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Extreme cold snaps: why temperatures keep falling to dangerous levels despite global warming


Temperatures continue to drop to dangerous levels despite global warming due to certain weather events.

-53 degrees!

This is how the coldest day was lived the story of Mohe, China 1:11

(CNN) --

Even as the world breaks one heat record after another and moves toward critical warming thresholds, it can still experience brutal waves of deadly cold in the form of bomb cyclonics that cause frigid weather and deep snow, and give reasons to those who deny that the climate crisis is real or significant.

But some scientists say that climate change — and more specifically the rapid warming of the Arctic — may be increasing the likelihood that frigid, polar air will move south.

This weekend, the densely populated Northeast US is a real-time example of how the long-term warming trend is interrupted by record-breaking bitter cold.

  • Emergency measures are adopted in the face of the "epic" entry of cold air in the northeast of the United States

Last month will be remembered for the winter that was not in the region: It was the warmest January on record for almost every city in the Northeast.

In New York it was the first month in which above-average temperatures were recorded every day, and the first time the month ended without measurable snowfall in the city.

But the weather pendulum swings sharply to the other extreme this weekend, when record heat will turn to record cold, with dozens of milestone low temperatures expected.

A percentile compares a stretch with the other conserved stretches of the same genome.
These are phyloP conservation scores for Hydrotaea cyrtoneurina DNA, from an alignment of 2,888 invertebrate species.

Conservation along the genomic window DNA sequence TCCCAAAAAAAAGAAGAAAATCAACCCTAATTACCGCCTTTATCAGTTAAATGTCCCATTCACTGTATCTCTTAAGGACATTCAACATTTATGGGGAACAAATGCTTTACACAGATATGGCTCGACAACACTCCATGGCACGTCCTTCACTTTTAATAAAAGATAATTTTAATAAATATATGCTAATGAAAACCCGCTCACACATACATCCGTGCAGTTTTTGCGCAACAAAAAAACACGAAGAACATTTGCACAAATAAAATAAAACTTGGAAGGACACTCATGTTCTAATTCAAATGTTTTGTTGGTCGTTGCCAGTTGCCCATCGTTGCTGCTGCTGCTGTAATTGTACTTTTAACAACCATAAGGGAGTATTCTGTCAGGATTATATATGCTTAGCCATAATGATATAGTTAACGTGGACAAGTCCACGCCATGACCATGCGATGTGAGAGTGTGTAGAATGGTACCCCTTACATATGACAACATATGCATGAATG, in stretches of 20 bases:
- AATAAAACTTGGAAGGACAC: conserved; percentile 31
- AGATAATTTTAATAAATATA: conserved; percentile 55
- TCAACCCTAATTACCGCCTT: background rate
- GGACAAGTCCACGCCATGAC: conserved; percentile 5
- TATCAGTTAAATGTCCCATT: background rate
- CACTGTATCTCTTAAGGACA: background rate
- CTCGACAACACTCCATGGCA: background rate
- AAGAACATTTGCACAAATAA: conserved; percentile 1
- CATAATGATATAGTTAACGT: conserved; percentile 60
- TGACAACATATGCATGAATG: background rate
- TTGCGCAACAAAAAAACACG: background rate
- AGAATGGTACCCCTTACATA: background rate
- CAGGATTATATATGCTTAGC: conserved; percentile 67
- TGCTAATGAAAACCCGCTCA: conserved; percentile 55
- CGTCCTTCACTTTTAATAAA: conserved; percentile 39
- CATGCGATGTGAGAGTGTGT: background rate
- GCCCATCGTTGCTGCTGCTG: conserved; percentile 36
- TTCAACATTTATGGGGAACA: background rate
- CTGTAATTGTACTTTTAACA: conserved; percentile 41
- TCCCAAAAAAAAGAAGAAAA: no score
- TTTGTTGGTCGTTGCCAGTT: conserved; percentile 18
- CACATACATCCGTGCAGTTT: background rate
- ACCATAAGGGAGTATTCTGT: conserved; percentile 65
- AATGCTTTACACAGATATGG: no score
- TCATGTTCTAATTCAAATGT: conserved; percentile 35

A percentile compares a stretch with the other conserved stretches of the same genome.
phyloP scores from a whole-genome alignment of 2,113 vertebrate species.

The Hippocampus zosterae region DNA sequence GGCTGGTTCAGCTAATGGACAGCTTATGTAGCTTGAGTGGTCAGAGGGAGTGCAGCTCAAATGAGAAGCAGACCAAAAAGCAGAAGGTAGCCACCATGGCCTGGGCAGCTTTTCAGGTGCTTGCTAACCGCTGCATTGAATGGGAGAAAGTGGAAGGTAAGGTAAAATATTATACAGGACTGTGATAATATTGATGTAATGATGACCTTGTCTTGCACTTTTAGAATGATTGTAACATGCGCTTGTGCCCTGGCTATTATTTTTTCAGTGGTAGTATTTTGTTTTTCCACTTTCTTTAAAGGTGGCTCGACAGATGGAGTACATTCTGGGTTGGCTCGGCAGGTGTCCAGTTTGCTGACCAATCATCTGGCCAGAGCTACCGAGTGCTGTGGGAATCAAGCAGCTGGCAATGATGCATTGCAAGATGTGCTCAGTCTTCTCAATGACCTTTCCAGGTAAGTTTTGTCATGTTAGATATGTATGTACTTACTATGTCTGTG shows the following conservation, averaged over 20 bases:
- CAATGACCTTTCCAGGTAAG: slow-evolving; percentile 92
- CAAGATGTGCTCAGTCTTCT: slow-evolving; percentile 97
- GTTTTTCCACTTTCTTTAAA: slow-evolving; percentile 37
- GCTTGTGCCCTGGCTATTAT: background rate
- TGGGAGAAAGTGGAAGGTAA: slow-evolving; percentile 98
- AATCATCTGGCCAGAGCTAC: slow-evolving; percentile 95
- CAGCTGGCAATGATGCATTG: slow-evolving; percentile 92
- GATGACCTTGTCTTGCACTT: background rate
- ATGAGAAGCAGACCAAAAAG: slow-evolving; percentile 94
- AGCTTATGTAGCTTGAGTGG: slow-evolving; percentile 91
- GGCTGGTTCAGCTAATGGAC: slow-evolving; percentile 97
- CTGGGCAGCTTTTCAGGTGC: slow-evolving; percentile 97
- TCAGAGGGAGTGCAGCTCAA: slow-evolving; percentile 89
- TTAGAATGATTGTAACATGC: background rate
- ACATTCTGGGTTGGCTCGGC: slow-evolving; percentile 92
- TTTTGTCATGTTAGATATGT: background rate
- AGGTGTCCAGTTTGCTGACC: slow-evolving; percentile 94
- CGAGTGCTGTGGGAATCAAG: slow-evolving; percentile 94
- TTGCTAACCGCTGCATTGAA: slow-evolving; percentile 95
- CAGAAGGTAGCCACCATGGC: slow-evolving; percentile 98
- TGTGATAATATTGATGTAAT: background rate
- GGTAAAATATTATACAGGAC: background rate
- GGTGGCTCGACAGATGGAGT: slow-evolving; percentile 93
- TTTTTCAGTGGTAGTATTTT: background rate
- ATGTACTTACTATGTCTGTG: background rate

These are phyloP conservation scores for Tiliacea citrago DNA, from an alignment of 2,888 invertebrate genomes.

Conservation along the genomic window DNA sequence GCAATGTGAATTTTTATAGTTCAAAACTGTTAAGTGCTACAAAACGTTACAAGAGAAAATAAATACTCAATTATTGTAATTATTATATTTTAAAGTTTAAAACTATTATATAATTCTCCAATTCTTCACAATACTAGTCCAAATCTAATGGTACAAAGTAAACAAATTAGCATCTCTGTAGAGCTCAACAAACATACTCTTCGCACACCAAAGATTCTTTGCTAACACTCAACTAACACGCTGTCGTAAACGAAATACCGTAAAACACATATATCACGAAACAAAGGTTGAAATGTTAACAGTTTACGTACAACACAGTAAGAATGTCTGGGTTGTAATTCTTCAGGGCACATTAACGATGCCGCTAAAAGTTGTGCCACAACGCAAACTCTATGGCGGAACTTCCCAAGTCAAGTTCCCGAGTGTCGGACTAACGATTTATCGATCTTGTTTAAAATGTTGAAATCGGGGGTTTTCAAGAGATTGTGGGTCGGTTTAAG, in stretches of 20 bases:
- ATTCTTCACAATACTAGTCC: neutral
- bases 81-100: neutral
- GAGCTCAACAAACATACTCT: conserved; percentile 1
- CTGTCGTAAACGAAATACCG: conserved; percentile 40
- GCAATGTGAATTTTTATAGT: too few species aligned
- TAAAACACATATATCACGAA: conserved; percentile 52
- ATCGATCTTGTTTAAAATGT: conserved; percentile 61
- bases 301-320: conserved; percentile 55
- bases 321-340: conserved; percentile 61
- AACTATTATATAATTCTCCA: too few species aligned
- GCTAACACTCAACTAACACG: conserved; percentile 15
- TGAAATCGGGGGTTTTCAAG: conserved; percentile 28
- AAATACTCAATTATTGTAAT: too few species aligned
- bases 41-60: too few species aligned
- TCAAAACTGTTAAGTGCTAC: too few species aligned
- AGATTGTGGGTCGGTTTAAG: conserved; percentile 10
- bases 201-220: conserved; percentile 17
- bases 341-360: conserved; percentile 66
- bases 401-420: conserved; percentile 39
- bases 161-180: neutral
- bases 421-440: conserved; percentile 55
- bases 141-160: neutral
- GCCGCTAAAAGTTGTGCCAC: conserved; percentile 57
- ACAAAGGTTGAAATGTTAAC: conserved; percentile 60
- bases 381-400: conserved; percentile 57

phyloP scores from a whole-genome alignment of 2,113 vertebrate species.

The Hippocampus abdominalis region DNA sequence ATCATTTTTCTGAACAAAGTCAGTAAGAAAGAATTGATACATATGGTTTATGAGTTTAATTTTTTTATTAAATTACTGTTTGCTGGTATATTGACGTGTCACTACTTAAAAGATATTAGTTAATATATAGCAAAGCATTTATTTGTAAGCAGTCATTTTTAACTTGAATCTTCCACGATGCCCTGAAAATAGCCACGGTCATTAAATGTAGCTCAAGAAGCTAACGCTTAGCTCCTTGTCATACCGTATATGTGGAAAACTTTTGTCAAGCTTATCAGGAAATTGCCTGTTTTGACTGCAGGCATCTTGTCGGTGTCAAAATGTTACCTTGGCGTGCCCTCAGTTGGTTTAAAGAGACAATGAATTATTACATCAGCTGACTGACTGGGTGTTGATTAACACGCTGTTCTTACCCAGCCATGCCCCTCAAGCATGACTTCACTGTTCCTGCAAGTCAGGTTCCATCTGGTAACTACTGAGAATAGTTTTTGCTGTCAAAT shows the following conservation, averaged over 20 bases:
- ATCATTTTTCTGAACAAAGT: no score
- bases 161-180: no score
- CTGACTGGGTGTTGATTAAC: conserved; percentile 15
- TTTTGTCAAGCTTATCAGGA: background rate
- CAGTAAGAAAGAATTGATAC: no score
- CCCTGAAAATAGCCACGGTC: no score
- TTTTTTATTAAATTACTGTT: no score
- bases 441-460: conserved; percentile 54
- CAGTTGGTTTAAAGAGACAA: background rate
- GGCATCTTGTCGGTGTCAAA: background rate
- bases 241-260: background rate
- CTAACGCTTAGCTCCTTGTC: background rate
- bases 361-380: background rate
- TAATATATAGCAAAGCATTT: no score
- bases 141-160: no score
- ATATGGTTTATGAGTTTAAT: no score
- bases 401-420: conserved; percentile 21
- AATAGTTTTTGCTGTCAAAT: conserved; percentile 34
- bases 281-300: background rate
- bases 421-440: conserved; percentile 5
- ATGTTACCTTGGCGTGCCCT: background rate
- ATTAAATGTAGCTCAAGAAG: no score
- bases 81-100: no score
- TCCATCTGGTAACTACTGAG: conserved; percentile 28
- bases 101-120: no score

Wind chill is expected to drop to dangerous levels of -34°C for millions of people on Saturday.

What's going on?


Extreme cold

Although the winters are getting warmer in general and the warm records exceed the cold ones, this month of January has brought a brutal cold wave to some parts of Asia.

Temperatures in the northern Chinese city of Mohe plummeted to minus 53°C, the lowest temperature ever recorded in the country.

Fierce cold and record amounts of snow in Japan have killed at least four people in what the country's Chief Cabinet Secretary Hirokazu Matsuno called the "once in a decade cold snap."

Record low temperatures also fell in several places in South Korea.

"The cold air from the North Pole reached South Korea directly," after traveling through Russia and China, Korea Meteorological Administration spokesman Woo Jin-kyu told CNN.

More than 150 people died in Afghanistan as temperatures dipped to minus 28°C in what has so far been one of the country's harshest winters.

Yakutsk, the world's coldest city, in eastern Siberia, recorded temperatures of -62.7°C, the lowest in more than two decades, according to forecasters.

Extreme winter weather is now moving into the US, with dangerously cold arctic air pushing south, sweeping across many parts of the country and quickly ending what had been a mild January.

  • At least 15 US states under threat of tornadoes, flooding and snowfall from winter storm

How do you explain this cold?

Weather is closely tied to the jet stream, a wavy river of air that moves rapidly high in the atmosphere, about the level at which airplanes fly.

As the jet stream turns south, cold air from the Arctic can plunge with it into the mid-latitudes, the part of Earth where most of the people of North America, Europe and Asia live.

That's what happened in Asia in January, Judah Cohen, a climatologist at the Massachusetts Institute of Technology and director of seasonal forecasts for Atmospheric and Environmental Research, told CNN.

As the jet stream retreats to the north, warm air will also move north.

A large swing of high pressures over Europe in January brought record winter temperatures and left some mountains without snow.

Another factor must also be taken into account: the arctic polar vortex.

This is a belt of strong winds that surrounds the frigid Arctic air, which is high in the stratosphere, above the level of the jet stream, around the North Pole.

According to Cohen, the arctic polar vortex is like a top.

In its normal state, it spins very quickly, keeping the cold air close to its center, like an ice skater spinning rapidly on the ground, arms folded across its chest.

But from time to time it is interrupted.

It's as if the skater hit a crack in the ice and went flying, arms flailing.

The arctic polar vortex wobbles, stretches and distorts, carrying cold air and influencing the path of the jet stream.